We’re not going to beat around the bush so let’s just address the elephant in the room right away… Nexomon is a Pokemon clone through and through. Sadly, there’s no way around this but thankfully there’s no need to do just that either. What Nexomon is and tried to achieve is what the classic Pokemon adventure brought throughout the decades that it’s been alive. It’s a kind of adventure game that while it does tackle a darker and more mature tone than a child trying to be the very best that no one ever was, gives off the same addictive collect-a-thon of monsters that you may or may not even use for the entirety of the game’s lifespan. Now it’s nowhere near a perfect game but if you’re after the classic Pokemon elements then you’ll feel quite at home here.
And much like Pokemon, Nexomon follows a similar structure to how your adventure unfolds—a few notable gym leaders to defeat and an evil organization to topple along the way. Although you don’t particularly get to choose from one of three unique monsters that are given by an old dude in a lab coat nor the annoying rival that forces you to a battle after choosing a monster that yours would be weak to. Now, most of what I just said doesn’t really matter at the end of the day because let’s be honest, it’s really more about the monster collection than it is about ridding the world of one less bad guy but its darker tone and mature element really sets it apart and made it more interesting to see its story unfold before my very eyes.
But beyond its darker tone or even the few comical skits, mechanically the game pretty much gets really stale when it comes to its overall gameplay and execution. Mind you, it did come from a mobile game so it did bring with it its little issues. For starters, the game’s menu system is a bit clunky even on the Nintendo Switch which for the record does have touch functionality to make navigating the menu take fewer clicks on handheld mode at least but opted not to include it. It would make a lot more sense to have a completely new menu just to make it a bit more organized but this is more of a minor nitpick. However when it comes to the execution of its battles, this is where the game goes into a game of rock paper scissors which is not a great thing to hear for this kind of genre. Most fights become a battle of who has the right elemental move to topple the other rather than setting up support abilities to keep yourself from dwindling down your mon’s health bars. It also doesn’t make sense that a monster that just came out after you defeat the previous one gets a free hit off you which honestly just punishes you from doing something good.
Being the collect-a-thon that it is, I have to say that it did a great job including rarities for monsters so you wouldn’t have to beat yourself up when you’re spending tons of traps for this one little critter that just doesn’t want to be on your party. It’s also a nice little touch to include in the database some information like at what level they evolve so you wouldn’t have to guess if they can grow to something a little fiercer than a chubby ape with a thick-ass monobrow.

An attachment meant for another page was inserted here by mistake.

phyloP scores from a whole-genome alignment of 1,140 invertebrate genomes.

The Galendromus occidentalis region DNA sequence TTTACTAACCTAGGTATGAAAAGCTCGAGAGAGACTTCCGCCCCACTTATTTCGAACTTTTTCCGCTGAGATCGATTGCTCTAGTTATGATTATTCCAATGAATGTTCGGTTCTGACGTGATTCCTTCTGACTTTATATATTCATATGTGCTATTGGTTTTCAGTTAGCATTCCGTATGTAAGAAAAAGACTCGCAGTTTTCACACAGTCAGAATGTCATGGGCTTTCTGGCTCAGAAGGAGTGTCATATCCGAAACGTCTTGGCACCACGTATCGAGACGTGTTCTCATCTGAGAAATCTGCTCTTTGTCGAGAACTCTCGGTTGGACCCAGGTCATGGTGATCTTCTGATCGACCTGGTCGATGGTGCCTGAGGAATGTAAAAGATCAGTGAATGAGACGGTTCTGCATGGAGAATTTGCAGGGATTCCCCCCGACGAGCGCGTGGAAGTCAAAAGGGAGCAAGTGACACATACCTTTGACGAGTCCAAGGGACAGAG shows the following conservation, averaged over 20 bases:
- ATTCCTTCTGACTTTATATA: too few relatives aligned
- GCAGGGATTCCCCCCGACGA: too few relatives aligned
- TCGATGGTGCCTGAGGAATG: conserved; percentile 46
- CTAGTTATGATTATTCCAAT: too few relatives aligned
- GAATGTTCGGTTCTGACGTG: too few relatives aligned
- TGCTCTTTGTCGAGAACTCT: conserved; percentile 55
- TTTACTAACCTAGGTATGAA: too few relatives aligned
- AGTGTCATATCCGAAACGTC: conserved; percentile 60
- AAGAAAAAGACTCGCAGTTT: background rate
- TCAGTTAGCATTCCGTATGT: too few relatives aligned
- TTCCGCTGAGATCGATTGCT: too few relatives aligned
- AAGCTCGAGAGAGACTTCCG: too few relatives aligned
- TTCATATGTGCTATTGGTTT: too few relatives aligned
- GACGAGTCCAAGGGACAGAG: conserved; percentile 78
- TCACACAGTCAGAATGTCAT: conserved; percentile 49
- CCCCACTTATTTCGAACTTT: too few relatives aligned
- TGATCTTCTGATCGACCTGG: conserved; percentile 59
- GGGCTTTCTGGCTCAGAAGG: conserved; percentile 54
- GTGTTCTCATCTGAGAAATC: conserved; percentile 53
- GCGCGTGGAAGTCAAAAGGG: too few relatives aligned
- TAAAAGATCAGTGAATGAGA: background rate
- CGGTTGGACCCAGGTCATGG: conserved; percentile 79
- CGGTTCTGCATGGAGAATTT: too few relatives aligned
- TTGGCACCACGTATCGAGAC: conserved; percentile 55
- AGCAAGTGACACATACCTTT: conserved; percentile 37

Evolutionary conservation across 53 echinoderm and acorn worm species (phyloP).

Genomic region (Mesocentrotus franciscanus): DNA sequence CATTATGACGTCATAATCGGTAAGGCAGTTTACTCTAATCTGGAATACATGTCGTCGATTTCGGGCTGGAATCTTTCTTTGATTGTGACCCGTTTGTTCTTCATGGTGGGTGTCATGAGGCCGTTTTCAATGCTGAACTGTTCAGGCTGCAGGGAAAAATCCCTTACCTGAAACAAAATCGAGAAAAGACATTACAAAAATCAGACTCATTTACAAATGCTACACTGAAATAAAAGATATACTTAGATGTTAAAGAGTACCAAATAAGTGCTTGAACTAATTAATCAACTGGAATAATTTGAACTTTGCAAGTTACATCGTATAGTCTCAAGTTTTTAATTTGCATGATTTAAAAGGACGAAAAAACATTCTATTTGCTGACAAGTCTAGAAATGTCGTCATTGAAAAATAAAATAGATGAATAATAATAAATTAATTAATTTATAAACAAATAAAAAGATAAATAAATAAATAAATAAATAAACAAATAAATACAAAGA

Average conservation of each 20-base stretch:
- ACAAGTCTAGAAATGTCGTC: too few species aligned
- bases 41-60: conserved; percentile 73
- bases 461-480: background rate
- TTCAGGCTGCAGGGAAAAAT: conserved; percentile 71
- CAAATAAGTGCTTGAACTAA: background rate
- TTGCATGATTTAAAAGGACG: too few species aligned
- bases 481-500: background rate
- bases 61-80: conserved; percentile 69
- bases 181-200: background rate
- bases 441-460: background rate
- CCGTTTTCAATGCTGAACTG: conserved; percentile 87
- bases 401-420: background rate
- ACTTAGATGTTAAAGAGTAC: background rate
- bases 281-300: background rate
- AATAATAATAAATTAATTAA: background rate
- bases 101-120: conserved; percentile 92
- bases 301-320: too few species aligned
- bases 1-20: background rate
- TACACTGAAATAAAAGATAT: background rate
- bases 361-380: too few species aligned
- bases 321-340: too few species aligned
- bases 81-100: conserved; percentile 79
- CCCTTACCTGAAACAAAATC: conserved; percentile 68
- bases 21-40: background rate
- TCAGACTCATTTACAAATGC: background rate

Although one of Nexomon’s discerning points does come with its larger inclination to including animal-like creatures which if we’re to look at Pokemon doesn’t seem to be the case anymore. Like whatever could be the reason to have a Pokemon that looks just like ice cream on a cone or the fact that you’ll eventually come to a point in your life that you would command your pet to attack a floating chandelier. With the game just having over 300 monsters to collect, the developers still have a lot of creative freedom for monster designs and there’s enough of them to keep you occupied for a while as you admire the vibrant and colourful landscapes and cities along with its colourful cast of characters.
In a nutshell, Nexomon is a cheaper yet interesting take of the classic Pokemon formula. There are some issues here and there but it didn’t change the fact that it also has its shining moments when it comes to its story and overall feel and design. If you’re looking to just get that Pokemon itch off you for a while, Nexomon might very well do just that until the next Pokemon remake comes around in November.
Purchase your prefered version of the game at https://pqube.co.uk/nexomon-extinction/
The game is available on PC, Nintendo Switch, Xbox and PlayStation
This review is based on the Nintendo Switch Version of the game
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